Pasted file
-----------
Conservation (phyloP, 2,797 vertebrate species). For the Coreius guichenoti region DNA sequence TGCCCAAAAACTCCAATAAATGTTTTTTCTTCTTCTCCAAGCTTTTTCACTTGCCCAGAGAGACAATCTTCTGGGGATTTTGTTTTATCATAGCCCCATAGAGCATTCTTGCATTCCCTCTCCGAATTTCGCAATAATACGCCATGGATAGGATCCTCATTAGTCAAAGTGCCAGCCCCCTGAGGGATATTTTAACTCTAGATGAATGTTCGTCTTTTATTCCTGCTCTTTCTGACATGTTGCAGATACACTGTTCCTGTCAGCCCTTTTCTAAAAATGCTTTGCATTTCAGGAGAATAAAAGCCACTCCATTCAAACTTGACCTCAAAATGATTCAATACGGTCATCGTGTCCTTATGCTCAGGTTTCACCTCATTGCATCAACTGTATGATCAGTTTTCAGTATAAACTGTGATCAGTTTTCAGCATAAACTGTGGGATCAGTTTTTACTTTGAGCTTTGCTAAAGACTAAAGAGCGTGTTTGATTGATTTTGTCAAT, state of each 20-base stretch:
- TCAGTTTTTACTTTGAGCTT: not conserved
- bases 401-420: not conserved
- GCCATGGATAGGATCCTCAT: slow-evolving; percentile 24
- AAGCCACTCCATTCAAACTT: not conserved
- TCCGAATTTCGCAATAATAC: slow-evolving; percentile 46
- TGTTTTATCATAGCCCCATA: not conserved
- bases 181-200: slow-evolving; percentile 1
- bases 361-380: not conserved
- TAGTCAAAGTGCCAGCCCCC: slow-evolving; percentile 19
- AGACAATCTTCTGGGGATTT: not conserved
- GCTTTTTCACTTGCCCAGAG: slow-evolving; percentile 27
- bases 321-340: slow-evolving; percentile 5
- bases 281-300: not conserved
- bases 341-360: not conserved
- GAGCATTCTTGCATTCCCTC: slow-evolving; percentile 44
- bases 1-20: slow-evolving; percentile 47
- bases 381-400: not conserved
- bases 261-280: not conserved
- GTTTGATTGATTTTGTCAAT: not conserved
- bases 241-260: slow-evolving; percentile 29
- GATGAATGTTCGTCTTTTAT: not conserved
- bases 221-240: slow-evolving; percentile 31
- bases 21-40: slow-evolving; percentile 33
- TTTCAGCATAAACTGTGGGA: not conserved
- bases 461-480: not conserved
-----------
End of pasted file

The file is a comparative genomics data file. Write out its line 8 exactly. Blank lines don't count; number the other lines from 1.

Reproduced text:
- bases 181-200: slow-evolving; percentile 1